Lifelong learning means not just an open mind, it means having an open heart. It begins with empathy.
When empathy is at the heart of lifelong learning, the kind of learning we seek is that which is defined by Saint Francis, “… Not so much to be understood as to understand…”
Seek to understand their plight.
To share their burden, to see their cause as our cause.
Then learn what the facts are. Then learn what to do. Then work in ways that unite and engage. Then act. Together.
All the major religions of the world, a wide range of faiths and beliefs that comprise some 96% of all people, have a version of the Golden Rule. It is nearly universal. Racism violates the Golden Rule.
In the days and nights of anger and pain that have followed the killing of George Floyd, pain that once again calls us to confront the deep divisions in our land and in our hearts.
We see our embrace of the Golden Rule crippled by a lack of empathy in the face of expediency, a lack of independent thinking and a scorn of lifelong learning, especially when it calls for us to confront things which must be unlearned – racism must be unlearned, separatism must be unlearned.
Until we first learn how others have been mistreated and how they need to be treated, we will never truly know and practice the good of how we all must be treated.
Whenever anyone is treated with a lack of dignity and respect, we are all diminished, we are all in danger of mistreatment.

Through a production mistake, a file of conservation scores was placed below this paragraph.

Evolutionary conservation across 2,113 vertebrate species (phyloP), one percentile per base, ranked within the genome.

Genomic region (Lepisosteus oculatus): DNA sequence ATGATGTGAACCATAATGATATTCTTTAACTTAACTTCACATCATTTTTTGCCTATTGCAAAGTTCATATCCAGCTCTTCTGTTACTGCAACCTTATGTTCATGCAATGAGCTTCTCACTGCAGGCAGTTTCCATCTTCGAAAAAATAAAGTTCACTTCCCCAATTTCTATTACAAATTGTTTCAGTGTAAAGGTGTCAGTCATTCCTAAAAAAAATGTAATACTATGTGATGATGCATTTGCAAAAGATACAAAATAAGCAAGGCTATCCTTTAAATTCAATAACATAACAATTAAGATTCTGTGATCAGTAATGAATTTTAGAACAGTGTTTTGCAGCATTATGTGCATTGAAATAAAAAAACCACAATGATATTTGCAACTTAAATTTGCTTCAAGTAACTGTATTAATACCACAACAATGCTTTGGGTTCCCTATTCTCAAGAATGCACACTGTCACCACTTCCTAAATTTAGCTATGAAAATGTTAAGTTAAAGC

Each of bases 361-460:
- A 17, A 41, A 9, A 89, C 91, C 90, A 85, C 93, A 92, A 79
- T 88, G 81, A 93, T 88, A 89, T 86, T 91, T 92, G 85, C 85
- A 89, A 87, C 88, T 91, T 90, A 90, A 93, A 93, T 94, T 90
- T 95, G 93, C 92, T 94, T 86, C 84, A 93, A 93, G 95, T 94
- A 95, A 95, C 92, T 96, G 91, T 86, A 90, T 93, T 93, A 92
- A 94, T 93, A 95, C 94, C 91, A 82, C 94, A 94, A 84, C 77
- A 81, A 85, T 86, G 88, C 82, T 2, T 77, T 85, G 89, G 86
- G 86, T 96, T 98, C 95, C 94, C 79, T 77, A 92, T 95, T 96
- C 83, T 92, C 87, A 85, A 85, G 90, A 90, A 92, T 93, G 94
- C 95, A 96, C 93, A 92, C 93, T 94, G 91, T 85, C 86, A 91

When we allow any of us to rob another of dignity, the indignity falls upon us all.
When we allow any of us to act in wanton disregard of a black man’s life, when some believe and act as if black lives do not matter, then no life matters.
We all matter, or no one matters.
Members of the Class of 2020, we know we are sending you into a broken world, a world in need of your great strengths.
Your embrace of lifelong, independent thinking.
Your undying commitment to learn, relearn and, when needed, unlearn those things that will enable you to know what is positive, know what is good and what is right.
To know what is needed so that you will make the kinds of positive contributions to a world whose true strength lies in its embrace of diversity and its ability to unite, not to divide.
We know that the ignorance, fear and hatred of our times can be mastered because we have seen it done before, and we will see it again, when, in the words of Abraham Lincoln, the better angels of our nature prevail.
Members of the Class of 2020, we see in you the better angels of our nature.
We see in you independent thinkers, lifelong learners, responsible, contributing members of a diverse global society.
We see in you the embodiment of the words and spirit and dreams of our Founders.
We see in you the power and promise of the Woodlawn Way.
We see in you all those things are exactly what the world needs.
Most of all, you remind us that when the things we see in you are at the forefront of our thoughts, words and deeds, we advance together.
All of us. All together.
Class of 2020, we are proud of you. We know that all that is right in you is exactly what we all need, and we are applaud you.